Lyn Potter reviews ‘Art Deco New Zealand: An Illustrated Guide’

art-deco-copy

art-decoArt Deco New Zealand: An Illustrated Guide is a celebration of our Art Deco built heritage. After reading it you may well be inspired to embark on your own Art Deco road trip.

Moyle searched Google Earth for two years and sought help from historians, councils, and museums to locate many of New Zealand’s stunning Art Deco buildings, which include post offices, picture theatres, hotels and petrol stations.

The large numbers of Art Deco buildings in small town New Zealand, from as far North as Kaitaia to Invercargill in Southland surprised him. Some were in unexpected places, for example, a heavily Moderne-style garage in the settlement of Ruatoria and a dramatic two-storey cinema in the far north town of Kawakawa.

“These buildings are not exactly opera houses in the Amazon jungle but they brought the modern and a sense of the new world and New Zealand’s place in that world to the smallest country town” writes Moyle.

Our best known Art Deco town is Napier. Its annual Art Deco Festival attracts thousands of visitors and has rekindled public interest in all things Art Deco.

After many of Napier’s central city buildings were reduced to rubble during the disastrous 1931 Hawkes Bay earthquake, a decision was made to rebuild the town centre in Art Deco Style. This was viewed as a celebration of progress and modernity.

But various styles of Art Deco, which were popular from the 1920s on, can also be found in many other towns and cities of New Zealand. In some towns there may be only one significant Art Deco commercial building, in others there are clusters.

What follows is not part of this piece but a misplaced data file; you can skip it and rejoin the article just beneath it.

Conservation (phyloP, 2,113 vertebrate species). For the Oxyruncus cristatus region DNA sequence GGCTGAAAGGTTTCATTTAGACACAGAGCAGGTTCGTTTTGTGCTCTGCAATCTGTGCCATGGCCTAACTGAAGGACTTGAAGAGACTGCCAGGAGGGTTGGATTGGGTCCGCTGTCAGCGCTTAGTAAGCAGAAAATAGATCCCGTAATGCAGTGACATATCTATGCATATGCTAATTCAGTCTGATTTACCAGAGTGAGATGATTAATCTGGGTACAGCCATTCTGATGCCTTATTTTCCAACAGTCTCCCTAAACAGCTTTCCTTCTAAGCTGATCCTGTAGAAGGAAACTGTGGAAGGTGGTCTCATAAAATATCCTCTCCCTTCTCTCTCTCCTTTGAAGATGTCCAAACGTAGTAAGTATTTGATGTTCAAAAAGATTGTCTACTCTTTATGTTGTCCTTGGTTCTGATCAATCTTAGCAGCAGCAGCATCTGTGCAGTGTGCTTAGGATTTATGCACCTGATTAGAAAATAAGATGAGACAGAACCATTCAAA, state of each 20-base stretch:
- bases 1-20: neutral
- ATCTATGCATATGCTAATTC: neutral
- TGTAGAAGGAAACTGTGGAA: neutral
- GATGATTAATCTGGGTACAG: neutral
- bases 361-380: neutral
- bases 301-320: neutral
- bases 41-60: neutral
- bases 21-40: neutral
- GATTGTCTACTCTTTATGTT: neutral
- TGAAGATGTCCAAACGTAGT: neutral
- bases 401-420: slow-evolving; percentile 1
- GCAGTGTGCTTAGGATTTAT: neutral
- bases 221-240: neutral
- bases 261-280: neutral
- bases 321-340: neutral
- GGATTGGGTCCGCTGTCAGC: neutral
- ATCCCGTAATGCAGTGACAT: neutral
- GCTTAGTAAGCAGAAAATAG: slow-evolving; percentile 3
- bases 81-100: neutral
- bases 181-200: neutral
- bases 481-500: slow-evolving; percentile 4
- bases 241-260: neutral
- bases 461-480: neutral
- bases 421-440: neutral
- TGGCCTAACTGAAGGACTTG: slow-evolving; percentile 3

One of the most appealing parts of this book is the more than 50 beautifully coloured illustrations of Art Deco buildings which have been demolished or modified. These sit along the many historic and contemporary photographs

Terry Moyle has written a very readable overview of how the economic and political climate of the day influenced Art Deco’s popularity and adoption. A pivotal role was played by the newly elected Labour Government who instigated a large public works programme to ease unemployment and boost the economy at the time of the depression in the 1930’s. At that time many Art Deco Post Offices were built and grants were given to build picture theatres.

Whether there was a distinctive New Zealand Art Deco style is debateable. The closest New Zealand came to it was in the stripped Art Deco Classical Post Offices and other public buildings that provided government services in the 1930’s.

Art Deco Māori motifs were infrequently incorporated. They were used on both the exterior and interior of the BNZ in Napier, and the Police Stations in Rotorua and Palmerston North.  Koruru heads were strikingly worked into the stripped classical design of the Chief Post Office in Whanganui.

Since reading Art Deco New Zealand: An illustrated Guide I have found myself looking out for Art Deco buildings and houses in our local area, and have become aware of many that I had previously missed. Art Deco spotting can soon become an addictive pastime when exploring your own back yard!

Not far from us two solidly built Art Deco houses, standing side by side, will shortly be demolished to make way for a high rise apartment building. It is sad that in the name of ‘progress’ they will soon be reduced to rubble.

The book provides an illustrated map pinpointing all the buildings shown within it, which would be useful for anyone wishing to set off on an Art Deco road trip. It would have been convenient to also have a more detailed explanation and small illustrations of the various kinds of Art Deco building styles to refer to, But all in all this is a special book that will whet your appetite for Art Deco .

Art Deco New Zealand: An illustrated Guide. Author: Terry Moyle. Publisher: New Holland. RRP $45

Review by Lyn Potter. Read more here.